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The voice of conscience

It is not difficult to foresee that many of the media will report on Benedict XVI’s Discourse to the Pontifical Academy for Life. And they are bound to underscore his condemnation of abortion solely in a negative key to reinforce the stereotypes that caricature the Pope and Catholicism as ruthless, reactionary and hostile to presumed freedoms, if not to rights themselves. Of course it is not like this and it suffices to read the text to realize that the Pontiff’s Discourse is once again positive and reasonable — and indeed, profoundly human.

The Academy for Life has studied in-depth the topics of post-abortion syndrome and the use of umbilical cord banks, in other words an agonizing tragedy that is unfortunately present in the lives of many, especially women. Yet abortion is repressed and is instead a recent problem posed by progress in research. Commenting on these two topics Benedict XVI went to the heart of the matter, recalling the presence and role of the conscience.

Precisely the anguish that follows abortion reveals the voice of the conscience. And women who have suffered it frequently have an insuppressible awareness of it while the consciences of men are often clouded. Men, the Pope notes, “often leave pregnant women on their own”.

The reference to the conscience is central in the reasoning of Benedict XVI who stresses that “the moral quality of a concrete act” is not a reality to which one can remain indifferent; above all, it is not a prerogative of Christians or believers. Rather it is a value that “brings together every human being”, while the Church is favourably disposed to medical and scientific progress as long as it respects the common good.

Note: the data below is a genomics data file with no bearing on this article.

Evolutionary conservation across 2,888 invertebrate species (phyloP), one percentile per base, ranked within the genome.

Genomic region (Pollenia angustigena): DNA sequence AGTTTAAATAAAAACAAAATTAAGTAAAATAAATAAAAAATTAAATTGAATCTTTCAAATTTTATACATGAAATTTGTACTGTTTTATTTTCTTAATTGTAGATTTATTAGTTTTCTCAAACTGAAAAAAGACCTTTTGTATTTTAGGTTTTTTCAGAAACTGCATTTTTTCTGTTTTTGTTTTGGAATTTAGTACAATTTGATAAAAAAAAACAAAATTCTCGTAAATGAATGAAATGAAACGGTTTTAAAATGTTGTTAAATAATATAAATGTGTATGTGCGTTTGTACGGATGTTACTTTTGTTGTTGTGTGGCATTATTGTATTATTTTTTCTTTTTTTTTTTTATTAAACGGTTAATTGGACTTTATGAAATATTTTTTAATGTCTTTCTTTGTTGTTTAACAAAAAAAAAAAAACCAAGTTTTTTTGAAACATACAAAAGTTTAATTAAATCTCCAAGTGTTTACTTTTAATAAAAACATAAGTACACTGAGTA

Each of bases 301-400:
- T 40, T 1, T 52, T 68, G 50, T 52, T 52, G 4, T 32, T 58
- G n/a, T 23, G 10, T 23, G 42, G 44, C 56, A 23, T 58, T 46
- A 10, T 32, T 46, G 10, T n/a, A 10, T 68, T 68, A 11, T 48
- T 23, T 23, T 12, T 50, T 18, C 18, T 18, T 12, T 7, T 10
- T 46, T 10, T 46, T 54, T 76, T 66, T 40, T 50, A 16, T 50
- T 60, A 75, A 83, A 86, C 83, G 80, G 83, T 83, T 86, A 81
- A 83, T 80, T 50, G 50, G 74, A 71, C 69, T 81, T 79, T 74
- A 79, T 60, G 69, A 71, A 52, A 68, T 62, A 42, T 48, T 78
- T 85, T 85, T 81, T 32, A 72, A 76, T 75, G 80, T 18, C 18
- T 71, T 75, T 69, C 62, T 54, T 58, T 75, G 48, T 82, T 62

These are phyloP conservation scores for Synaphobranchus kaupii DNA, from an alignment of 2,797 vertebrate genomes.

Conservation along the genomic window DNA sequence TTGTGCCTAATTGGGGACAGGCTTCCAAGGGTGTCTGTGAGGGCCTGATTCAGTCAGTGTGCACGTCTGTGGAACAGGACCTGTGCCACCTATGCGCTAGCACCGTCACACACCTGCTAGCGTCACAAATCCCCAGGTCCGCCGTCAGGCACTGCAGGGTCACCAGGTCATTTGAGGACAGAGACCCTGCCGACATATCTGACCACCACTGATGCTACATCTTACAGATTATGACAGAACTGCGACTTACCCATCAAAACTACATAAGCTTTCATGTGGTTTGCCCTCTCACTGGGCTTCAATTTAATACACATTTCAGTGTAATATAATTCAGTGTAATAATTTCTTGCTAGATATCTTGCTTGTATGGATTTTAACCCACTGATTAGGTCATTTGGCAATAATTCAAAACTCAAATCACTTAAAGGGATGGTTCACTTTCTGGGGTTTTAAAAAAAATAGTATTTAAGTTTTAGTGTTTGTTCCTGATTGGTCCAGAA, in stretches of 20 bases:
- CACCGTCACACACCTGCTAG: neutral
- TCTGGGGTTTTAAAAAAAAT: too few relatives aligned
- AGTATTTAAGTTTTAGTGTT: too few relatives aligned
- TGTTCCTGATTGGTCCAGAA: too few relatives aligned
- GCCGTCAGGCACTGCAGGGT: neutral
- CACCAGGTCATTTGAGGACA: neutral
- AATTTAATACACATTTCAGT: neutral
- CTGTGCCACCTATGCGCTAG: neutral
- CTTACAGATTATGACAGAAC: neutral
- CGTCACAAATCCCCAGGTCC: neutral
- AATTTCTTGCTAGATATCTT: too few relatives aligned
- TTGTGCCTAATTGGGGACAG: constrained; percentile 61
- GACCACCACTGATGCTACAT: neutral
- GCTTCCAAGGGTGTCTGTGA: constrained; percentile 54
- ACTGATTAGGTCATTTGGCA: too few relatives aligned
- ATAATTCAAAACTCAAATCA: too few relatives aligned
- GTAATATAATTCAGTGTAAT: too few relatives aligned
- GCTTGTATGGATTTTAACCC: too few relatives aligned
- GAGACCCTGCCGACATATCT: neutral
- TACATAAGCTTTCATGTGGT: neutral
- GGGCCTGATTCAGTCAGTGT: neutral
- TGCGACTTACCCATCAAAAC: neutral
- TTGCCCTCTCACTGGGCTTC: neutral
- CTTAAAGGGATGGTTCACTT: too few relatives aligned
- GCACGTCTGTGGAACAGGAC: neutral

The papal instruction is therefore clear: in a culture marked by “the eclipse of the sense of life” — from the minimization of abortion that “resolves nothing but kills the child, destroys the woman and blinds the conscience of the child’s father”, to other attacks on human life — we must never tire of promoting the defence of every person in the different periods of his or her existence. The Church has reiterated this in the past half century, in the documents of the Second Vatican Council and in the teachings of Paul VI and of John Paul II, and also with the witness of figures such as Mother Teresa.

In this cultural battle, in recent times and in various milieus, lay voices and testimonies have increasingly joined the voices and testimonies of many Catholics and other believers — on behalf of the human person, making no distinctions, in an issue which concerns everyone, hence about which everyone must be concerned.




St. Peter’s Square

Feb. 17, 2020